Are you trying to daisy chain the multiplexers? Do you want one of the output channels of a multiplexer to go to the input of another? I'm not sure you can do that.

Quote from the Adafruit site: "Using it is fairly straight-forward: the multiplexer itself is on I2C address 0x70 (but can be adjusted from 0x70 to 0x77) and you simply write a single byte with the desired multiplexed output number to that port, and bam - any future I2C packets will get sent to that port. In theory, you could have 8 of these multiplexers on each of 0x70-0x77 addresses in order to control 64 of the same-I2C-addressed-part."

I was thinking it would work if each of the multiplexers were common to the SDA and SCL pins. Thus I would be addressing all multiplexers at once, but there would only be one sensor at each I2C port.

I think you could also have the output channel of a multiplexer go to the input of another. Unless i'm reading that quote wrong.

Side note:
I just hooked up about 30 feet of cat5e 24AWG 4P CMR cable between one MS5803-14BA sensor and an Arduino Nano and I am getting valid readings. Would you expect it to fail when I add more sensors?
I need to get some more, I only have one right now.

wvmarle:
I2C limit is 1-2 meters, you can try to push it (using twisted pair cables and stronger pull-ups - see the I2C technical documentation for suggestions) but 40 ft / 12 meters is a lot.

Well, cable length is not that important, cable capacitance is.
If you use low capacitance cable, e.g. Cat-6 (53pF/m), then you can go ~6-7meters if the devices use standard I2C. But there is also FastMode+ I2C (4000pf).
These chips seem to be FM+ (the 400kHz speed is a giveaway).
With the right pull up resistors in the right places you might be able to do 12meters at the standard 100kHz bus speed.
Leo..

Wawa:
Well, cable length is not that important, cable capacitance is.
If you use low capacitance cable, e.g. Cat-6 (53pF/m), then you can go ~6-7meters if the devices use standard I2C. But there is also FastMode+ I2C (4000pf).
These chips seem to be FM+ (the 400kHz speed is a giveaway).
With the right pull up resistors in the right places you might be able to do 12meters at the standard 100kHz bus speed.
Leo..

I'm using cat5e and getting communication at about 9 meters, without pullup resistors.

I was thinking it would work if each of the multiplexers were common to the SDA and SCL pins. Thus I would be addressing all multiplexers at once, but there would only be one sensor at each I2C port.

I guess I'm not understanding what you are trying to do. Can you please explain why you do not want multiple devices(with the same i2c address) connected to each multiplexer?

You do not appear to be using the capability of the multiplexer to talk to more than one device with the same address.

With Cat-5 or Cat-6 cable, you don't need a muxer.

pair#1: clock/ground
pair#2: data/VCC
pair#3 and 4: the four chip select lines.
Leo..

cattledog:
You do not appear to be using the capability of the multiplexer to talk to more than one device with the same address.

That is correct. What I am trying to do is create an array of 3+ sensors of the same address down one cable that contains only 4 wires maximum. If the diameter of the cable, or the number of wires, were not limited due to the situation then I would use an additional 2 wires for each sensor and run them back to the multiplexer at the Arduino end. But, since I can only use 4 wires, I am considering using a multiplexer at each sensor just as a means of “converting” the I2C address of each sensor. As I stated in a previous post above, I’m not really using the “multiplexer” functionality. I’m using it more as a I2C Address Converter for each sensor at the location of the sensor and not at the location of the Arduino.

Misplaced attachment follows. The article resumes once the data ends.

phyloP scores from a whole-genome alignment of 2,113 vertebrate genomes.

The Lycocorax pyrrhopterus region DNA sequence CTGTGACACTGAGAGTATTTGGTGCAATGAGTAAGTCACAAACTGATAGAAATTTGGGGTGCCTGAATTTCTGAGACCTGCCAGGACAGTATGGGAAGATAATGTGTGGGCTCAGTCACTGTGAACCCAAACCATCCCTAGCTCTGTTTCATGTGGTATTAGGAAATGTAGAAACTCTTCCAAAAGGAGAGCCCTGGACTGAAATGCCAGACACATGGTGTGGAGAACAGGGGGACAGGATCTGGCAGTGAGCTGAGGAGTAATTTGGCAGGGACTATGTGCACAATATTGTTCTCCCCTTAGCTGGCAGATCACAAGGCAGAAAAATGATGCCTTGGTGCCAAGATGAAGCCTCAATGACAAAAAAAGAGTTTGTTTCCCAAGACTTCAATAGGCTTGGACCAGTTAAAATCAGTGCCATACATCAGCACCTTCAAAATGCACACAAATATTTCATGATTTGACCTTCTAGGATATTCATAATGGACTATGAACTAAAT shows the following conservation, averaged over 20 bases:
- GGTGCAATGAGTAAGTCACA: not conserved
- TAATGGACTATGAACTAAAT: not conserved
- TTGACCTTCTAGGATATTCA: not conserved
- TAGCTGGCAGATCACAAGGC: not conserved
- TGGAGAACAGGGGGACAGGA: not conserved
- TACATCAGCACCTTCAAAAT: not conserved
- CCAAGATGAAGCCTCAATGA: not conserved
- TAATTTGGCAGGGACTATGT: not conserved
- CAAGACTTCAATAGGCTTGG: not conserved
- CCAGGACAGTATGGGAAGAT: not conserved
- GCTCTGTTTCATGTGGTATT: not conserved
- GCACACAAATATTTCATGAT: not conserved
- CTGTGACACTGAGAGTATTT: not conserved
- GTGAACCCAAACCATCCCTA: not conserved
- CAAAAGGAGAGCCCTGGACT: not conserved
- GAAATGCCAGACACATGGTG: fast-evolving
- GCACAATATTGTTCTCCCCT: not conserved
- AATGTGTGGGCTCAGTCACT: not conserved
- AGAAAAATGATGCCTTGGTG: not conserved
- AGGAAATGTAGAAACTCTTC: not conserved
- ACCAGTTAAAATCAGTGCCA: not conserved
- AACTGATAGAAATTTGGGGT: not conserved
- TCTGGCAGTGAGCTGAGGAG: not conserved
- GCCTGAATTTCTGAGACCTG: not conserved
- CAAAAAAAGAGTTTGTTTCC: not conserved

Arduino<----4WireCable----->Multiplexer/Sensor<----4WireCable----->Multiplexer/Sensor<----4WireCable----->Multiplexer/Sensor<----4WireCable----->Multiplexer/Sensor

Wawa:
With Cat-5 or Cat-6 cable, you don't need a muxer.

pair#1: clock/ground
pair#2: data/VCC
pair#3 and 4: the four chip select lines.
Leo..

Good point. That would limit me to 8 sensors, right? 2 different addresses, and then each with a chip select line.

The OD of this cable is larger than I'd prefer though... about 4.5 mm. That's the tradeoff I suppose. I wonder what the OD would be if it were 26 AWG, and if it would still work.

BlakeCarmichael:
Good point. That would limit me to 8 sensors, right? 2 different addresses, and then each with a chip select line.

The OD of this cable is larger than I'd prefer though... about 4.5 mm. That's the tradeoff I suppose. I wonder what the OD would be if it were 26 AWG, and if it would still work.

There is only one I2C pair on an Arduino to connect all sensors to, so each sensor needs it's own CS line.
All sensors are parked on the wrong I2C address, except for one (the one you read from), so you can have as many sensors as you like. Limited by the number of Mega pins and wires.

Look at the twisted pair capacitance in the datasheet of the cable.
Cat-5 and Cat-6 are not that different.
Leo..

Leo (@wawa) I understand from the MS5803 data sheet how the CSB line can control the last bit of the i2c address.

What I'm not sure about is the implementation on the SparkFun breakout board. I can't seem to find a schematic of the chip on the breakout.

PS does not appear to be used, so the selection between i2c and SPI is wired, and it looks like there are solder pads to change it. There are i2c address solder pads as well, and the default selection seems be for 0x76 and CSB tied HIGH.

Are you certain that the module can be addressed like the device with external selection of CSB.?

I'm sure some traces can be cut or modified to make it work, but a breakout schematic would be useful.